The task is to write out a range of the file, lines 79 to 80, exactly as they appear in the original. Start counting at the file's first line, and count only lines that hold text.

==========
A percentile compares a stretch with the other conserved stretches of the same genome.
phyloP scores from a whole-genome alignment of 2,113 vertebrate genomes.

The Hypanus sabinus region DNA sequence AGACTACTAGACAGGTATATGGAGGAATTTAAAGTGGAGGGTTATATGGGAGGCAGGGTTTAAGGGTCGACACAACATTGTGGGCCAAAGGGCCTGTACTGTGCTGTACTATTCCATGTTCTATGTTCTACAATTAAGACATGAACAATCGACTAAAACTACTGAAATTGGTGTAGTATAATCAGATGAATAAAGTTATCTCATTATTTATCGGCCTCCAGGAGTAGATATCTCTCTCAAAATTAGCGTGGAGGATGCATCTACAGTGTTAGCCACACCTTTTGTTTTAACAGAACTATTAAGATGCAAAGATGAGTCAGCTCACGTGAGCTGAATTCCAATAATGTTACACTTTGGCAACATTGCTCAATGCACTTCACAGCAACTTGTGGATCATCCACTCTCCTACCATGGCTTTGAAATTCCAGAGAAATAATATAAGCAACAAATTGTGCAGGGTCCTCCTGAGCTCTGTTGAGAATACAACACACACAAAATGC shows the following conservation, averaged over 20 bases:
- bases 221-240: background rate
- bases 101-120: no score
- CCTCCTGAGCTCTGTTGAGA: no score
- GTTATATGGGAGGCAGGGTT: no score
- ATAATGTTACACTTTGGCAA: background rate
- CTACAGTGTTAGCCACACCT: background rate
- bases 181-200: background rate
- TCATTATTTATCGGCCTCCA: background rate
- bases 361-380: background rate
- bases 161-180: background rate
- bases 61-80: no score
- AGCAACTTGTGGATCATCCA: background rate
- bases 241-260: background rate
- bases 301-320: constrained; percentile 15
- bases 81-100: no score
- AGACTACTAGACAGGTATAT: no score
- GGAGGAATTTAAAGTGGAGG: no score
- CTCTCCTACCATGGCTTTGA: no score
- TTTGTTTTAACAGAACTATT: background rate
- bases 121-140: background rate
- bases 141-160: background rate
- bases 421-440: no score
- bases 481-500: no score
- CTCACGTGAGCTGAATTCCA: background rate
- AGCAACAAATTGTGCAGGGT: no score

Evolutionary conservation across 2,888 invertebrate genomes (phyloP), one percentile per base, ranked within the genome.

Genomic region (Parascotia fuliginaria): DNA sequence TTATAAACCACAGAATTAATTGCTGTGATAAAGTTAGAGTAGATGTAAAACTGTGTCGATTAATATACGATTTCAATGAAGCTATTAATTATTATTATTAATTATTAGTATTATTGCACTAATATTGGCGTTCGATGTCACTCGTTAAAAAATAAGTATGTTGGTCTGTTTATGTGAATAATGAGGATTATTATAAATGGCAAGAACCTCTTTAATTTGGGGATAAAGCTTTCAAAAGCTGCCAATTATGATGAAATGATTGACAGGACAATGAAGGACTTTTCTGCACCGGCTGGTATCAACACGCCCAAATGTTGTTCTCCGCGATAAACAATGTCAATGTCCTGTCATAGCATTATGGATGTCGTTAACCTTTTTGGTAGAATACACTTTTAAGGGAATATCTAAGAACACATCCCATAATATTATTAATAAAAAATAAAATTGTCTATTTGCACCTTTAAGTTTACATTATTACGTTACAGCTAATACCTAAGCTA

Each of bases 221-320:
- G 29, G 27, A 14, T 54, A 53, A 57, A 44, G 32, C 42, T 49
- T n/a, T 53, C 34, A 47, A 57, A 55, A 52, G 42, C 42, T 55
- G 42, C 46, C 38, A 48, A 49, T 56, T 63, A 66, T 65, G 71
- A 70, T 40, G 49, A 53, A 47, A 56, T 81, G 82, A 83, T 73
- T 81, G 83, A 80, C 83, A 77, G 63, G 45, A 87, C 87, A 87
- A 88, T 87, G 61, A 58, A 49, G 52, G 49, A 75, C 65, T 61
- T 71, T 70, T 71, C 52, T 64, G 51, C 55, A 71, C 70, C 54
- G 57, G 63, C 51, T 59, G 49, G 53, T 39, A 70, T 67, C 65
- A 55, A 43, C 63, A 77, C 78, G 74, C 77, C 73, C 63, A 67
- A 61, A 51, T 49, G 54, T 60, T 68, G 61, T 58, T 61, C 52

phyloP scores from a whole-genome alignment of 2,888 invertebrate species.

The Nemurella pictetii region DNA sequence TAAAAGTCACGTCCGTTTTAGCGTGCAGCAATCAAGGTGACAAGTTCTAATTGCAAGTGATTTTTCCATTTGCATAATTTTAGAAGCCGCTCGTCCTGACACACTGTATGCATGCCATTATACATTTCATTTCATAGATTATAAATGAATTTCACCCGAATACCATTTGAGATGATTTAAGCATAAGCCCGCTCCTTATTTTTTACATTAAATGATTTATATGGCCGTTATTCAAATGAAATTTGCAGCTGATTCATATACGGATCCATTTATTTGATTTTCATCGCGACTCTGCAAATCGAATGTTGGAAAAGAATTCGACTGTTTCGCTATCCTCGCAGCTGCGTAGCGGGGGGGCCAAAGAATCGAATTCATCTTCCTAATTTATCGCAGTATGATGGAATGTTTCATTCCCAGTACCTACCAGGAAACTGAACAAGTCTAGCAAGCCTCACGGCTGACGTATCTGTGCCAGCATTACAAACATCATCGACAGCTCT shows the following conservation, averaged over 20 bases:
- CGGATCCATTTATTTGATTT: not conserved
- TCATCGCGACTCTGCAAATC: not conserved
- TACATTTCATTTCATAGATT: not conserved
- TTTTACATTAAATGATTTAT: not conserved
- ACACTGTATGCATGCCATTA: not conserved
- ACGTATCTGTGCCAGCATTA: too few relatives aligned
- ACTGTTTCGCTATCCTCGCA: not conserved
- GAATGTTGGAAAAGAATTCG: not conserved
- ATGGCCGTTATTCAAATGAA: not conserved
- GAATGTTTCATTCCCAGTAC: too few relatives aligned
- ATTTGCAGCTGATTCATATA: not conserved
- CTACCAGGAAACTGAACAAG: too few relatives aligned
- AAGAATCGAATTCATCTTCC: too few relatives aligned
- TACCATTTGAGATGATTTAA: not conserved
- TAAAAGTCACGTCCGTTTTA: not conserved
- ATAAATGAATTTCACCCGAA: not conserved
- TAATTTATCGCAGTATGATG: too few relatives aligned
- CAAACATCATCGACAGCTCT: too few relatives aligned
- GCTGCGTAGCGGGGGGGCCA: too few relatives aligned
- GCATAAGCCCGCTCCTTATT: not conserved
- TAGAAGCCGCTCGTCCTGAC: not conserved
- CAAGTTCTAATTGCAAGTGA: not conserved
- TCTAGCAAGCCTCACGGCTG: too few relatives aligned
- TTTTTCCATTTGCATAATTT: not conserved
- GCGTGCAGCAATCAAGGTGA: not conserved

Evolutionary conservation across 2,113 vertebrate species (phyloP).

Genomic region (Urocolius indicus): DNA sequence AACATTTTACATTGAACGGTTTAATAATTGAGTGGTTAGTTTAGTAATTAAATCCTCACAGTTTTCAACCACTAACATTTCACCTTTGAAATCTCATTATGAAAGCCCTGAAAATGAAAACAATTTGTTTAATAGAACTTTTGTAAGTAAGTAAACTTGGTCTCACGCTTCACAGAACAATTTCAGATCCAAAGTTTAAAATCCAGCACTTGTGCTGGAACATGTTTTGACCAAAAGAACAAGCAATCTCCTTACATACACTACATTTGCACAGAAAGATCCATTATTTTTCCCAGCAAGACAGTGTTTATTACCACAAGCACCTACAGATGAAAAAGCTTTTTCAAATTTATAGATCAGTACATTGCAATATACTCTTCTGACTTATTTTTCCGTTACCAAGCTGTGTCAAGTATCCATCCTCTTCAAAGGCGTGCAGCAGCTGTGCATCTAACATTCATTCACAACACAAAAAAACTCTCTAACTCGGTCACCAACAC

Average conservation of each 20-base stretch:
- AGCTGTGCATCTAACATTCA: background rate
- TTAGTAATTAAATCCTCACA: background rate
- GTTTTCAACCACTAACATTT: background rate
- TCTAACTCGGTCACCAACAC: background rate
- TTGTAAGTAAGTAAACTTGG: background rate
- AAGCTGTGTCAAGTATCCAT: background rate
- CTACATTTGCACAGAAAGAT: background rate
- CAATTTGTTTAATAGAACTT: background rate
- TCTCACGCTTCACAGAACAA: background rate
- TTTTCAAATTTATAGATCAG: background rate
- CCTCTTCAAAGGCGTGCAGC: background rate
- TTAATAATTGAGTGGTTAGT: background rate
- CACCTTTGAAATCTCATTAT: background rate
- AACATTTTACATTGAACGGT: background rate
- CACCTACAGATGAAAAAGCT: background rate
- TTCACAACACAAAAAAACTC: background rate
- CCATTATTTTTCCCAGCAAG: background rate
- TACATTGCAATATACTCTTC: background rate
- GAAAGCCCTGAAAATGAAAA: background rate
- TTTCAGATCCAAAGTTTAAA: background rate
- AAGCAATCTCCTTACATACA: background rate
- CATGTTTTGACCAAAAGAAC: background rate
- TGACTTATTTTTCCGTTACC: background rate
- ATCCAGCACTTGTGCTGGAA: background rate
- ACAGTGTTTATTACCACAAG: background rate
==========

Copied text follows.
- CAATTTGTTTAATAGAACTT: background rate
- TCTCACGCTTCACAGAACAA: background rate